Queen's University academic Phil Scraton has turned down an OBE.
The 67-year-old, who is originally from Liverpool, was instrumental in exposing the truth about what happened in the 1989 Hillsborough disaster.
He has been named in the Queen's New Year Honours List, but has refused it saying that he could not receive it "on the recommendation of those who remained unresponsive" to those who campaigned for the truth about what happened.
In a statement he outlined his reason for rejecting the title.
"I headed the panel's research team and was a consultant to the families' lawyers throughout the new inquests," he said.
"I could not receive an honour on the recommendation of those who remained unresponsive to the determined efforts of bereaved families and survivors to secure truth and justice."
Ninety-six people died as a consequence of gates being locked on disproportionately filled areas of Sheffield Wednesday's Hillsborough ground on April 15, 1989.
In April this year, an inquest jury concluded the fans were unlawfully killed. Prof Scraton's book, Hillsborough: The Truth, is widely accepted as the definitive account of the disaster.
He was appointed to the Hillsborough Independent Panel and penned much of its subsequent report which led directly to the quashing of the 96 inquest verdicts of accidental death, and the ordering of the new inquests and a full criminal investigation into the tragedy.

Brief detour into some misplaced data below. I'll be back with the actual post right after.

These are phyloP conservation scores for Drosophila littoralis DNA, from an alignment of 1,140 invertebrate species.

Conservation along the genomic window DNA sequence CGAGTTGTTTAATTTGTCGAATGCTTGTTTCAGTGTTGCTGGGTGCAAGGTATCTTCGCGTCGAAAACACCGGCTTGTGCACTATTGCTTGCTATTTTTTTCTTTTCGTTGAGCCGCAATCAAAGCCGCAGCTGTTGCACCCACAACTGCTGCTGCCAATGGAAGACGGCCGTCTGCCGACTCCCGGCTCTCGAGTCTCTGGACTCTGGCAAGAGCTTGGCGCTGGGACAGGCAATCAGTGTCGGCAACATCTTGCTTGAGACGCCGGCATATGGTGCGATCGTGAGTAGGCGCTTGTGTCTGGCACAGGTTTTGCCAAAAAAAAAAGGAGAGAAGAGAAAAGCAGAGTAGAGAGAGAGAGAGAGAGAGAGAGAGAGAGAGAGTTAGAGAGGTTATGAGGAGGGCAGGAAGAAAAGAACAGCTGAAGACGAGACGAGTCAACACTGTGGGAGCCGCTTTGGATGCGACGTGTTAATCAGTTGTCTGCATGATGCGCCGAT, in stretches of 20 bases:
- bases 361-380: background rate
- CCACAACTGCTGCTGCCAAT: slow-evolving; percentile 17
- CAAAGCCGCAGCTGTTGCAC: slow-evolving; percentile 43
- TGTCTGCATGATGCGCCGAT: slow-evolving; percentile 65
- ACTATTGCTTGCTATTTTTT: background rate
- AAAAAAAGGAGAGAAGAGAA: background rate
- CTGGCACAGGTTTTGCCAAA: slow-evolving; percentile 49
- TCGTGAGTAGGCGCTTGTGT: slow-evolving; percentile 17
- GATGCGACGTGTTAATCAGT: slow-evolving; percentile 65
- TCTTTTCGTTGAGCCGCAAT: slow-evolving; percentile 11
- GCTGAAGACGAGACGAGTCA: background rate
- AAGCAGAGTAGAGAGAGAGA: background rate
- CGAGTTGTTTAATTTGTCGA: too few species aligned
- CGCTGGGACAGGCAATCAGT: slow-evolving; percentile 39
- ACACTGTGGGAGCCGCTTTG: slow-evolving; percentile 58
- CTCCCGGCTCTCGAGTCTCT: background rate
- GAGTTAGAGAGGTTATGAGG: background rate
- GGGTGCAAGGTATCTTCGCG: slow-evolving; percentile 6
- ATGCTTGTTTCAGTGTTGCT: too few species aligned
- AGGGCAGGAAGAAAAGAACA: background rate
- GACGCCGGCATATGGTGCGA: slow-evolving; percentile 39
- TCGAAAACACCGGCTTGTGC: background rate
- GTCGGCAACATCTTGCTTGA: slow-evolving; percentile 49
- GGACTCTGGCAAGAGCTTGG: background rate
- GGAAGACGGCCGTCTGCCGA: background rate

In the statement, the author and criminologist reiterated criticism of the failure of successive governments to act on behalf of those affected by the disaster.
He said: "I researched Hillsborough from 1989, publishing reports, articles and the first edition of Hillsborough: The Truth in 1990. Until 2009, and despite compelling evidence, successive governments declined to pursue a thorough, independent review of the context, consequences and aftermath of the disaster. This changed as a direct result of the families and survivors' brave, persistent campaign. It led to the Hillsborough Independent Panel, its ground-breaking findings, new inquests and their crucially significant verdicts."
Prof Scraton provided submissions to the 1997-1998 judicial scrutiny undertaken by Lord Justice Stuart-Smith and remained highly critical of the inquiry, describing it as a "debacle".
Some Hillsborough campaigners have already received honours from the Queen.
Prof Scraton acknowledged his decision "might come as a disappointment to some Hillsborough families, survivors and whoever nominated me".
However, he added: "Finally, I could not accept an honour tied in name to the 'British Empire'. In my scholarship and teaching I remain a strong critic of the historical, cultural and political contexts of imperialism and their international legacy."